Staking Your Claim

Posted on 27 Jun, 2018 |comments_icon 0|By Elizabeth
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staking-your-claim

Coding is integral to claim submission.

To prepare and submit a claim for reimbursement, you need documentation of all services and procedures performed and the reason, providing a diagnosis for each to demonstrate medical necessity. Medical practices use a superbill, also called an encounter form, which is a preprinted charge slip listing codes that represent the practice’s most common services, procedures, and diagnoses. At the time of the patient encounter, the provider simply circles or checks items on the superbill. The superbill also provides space for the provider to write in any items that are not preprinted.

The superbill, along with the documentation written by the clinician(s) in the patient’s healthcare record, is what will be used by the coder to determine the appropriate codes to submit for reimbursement.

Here’s how coding happens: The coder reads the medical documentation in the patient’s record and finds the services/procedures that the patient received. The coder also finds the patient’s diagnosis(es) documented in the chart. The coder then searches for the services/procedures in a procedure coding manual to find the corresponding codes to bill the insurance that represent the services/procedures. The coder also searches for the diagnosis(es) in a diagnosis coding manual to find the corresponding codes to bill the insurance that represent the services/procedures. Both the procedure and diagnosis codes must be listed on the claim form, or bill, that the provider sends to the insurance, or the insurance won’t pay for the patient’s services/procedures.

Documentation in the patient’s medical record can be contained in an electronic medical record (EMR), an electronic health record (EHR), or in the form of a paper chart with documentation handwritten or transcribed. Documentation is typically a record, or step-by-step account, of everything that happened during the patient’s visit, or encounter, which can include an office visit, surgical procedure, test, or other services. The coder must read and interpret all of the documentation in the record to determine the appropriate diagnoses and procedures to code. Documentation includes information the patient provides at the first service (patient registration forms) and a record of the visit that the clinicians (physician, physician assistant, registered nurse, medical assistant) document about the visit. Each service must be documented by the clinician who performs it.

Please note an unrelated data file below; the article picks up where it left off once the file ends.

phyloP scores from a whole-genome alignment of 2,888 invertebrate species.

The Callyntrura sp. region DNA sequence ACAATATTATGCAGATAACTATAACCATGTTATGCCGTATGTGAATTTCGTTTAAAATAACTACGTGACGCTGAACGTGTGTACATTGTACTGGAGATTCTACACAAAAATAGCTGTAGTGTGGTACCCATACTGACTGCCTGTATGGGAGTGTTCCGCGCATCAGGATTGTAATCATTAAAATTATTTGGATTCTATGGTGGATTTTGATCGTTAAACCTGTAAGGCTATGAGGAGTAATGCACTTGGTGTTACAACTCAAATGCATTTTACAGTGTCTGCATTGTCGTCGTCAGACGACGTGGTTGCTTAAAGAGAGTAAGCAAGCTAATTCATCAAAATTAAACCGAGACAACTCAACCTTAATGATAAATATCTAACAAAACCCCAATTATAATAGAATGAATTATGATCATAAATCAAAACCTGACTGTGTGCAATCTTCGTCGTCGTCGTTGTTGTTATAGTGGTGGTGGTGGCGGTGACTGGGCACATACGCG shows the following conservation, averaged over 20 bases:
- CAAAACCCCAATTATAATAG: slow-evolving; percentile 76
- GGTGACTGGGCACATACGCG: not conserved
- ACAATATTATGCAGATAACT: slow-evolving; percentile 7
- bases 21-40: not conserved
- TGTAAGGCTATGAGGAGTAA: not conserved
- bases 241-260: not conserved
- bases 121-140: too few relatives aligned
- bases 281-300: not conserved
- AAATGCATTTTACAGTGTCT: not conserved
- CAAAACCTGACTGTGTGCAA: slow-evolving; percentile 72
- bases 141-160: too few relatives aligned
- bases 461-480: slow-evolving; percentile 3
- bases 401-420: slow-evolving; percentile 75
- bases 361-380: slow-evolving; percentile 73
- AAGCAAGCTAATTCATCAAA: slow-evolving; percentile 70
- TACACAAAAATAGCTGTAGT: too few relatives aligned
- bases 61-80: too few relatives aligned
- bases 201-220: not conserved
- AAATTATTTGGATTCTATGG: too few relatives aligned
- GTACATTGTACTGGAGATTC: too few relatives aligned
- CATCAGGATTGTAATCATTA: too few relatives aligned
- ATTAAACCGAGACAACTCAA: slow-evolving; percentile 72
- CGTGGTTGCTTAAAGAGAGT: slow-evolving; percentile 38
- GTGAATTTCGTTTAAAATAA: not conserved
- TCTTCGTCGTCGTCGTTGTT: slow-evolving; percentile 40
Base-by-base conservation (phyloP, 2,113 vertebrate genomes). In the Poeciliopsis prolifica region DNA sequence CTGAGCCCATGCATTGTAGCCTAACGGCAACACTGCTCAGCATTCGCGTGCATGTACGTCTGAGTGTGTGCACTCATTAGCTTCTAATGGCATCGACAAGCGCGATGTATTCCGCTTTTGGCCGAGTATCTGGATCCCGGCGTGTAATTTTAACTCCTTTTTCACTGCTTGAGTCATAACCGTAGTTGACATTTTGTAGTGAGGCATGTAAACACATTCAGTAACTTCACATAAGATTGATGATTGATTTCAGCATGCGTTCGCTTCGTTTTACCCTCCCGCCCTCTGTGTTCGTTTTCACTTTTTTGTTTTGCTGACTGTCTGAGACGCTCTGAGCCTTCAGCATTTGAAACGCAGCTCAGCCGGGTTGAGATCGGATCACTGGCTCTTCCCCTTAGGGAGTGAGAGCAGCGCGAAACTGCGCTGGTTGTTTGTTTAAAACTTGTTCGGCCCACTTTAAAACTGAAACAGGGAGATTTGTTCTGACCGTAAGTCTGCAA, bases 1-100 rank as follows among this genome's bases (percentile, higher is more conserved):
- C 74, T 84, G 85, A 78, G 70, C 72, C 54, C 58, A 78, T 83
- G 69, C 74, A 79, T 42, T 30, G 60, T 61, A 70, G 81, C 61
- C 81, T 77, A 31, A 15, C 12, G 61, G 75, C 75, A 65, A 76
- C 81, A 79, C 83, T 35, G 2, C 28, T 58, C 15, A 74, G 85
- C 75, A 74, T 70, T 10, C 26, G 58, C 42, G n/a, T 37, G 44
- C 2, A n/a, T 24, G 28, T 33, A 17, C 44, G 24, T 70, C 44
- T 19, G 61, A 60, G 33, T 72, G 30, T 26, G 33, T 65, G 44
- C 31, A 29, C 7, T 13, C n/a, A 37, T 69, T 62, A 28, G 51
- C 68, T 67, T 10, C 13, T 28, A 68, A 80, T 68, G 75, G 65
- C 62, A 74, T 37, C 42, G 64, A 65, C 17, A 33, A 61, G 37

Diagnosis codes come from the International Classification of Diseases (ICD) and procedure codes come from Current Procedural Terminology (CPT®) and the Healthcare Common Procedure Coding System (HCPCS).

Although coding is one step within the revenue cycle, you can clearly see how it intersects with each component of the patient encounter, like the gears that turn a motor. Having all the moving parts of a practice in top shape, meaning the coding is accurate and timely, will keep the coding process flowing and the revenue cycle moving in the proper direction so that the provider can collect revenue efficiently and have enough money to continue to survive.

Get to know Coding Principles

Medical Coding Demystified: Coding 101 for Non-coders 2018 is an indispensable resource to learn medical coding.

Author

Elizabeth


Elizabeth works on an array of projects at TCI, researching and writing about modern reimbursement challenges. Since joining TCI in 2017, she has also covered the nuts and bolts of cybersecurity, compliance with federal laws, and how to tap into the advantages of telehealth services.

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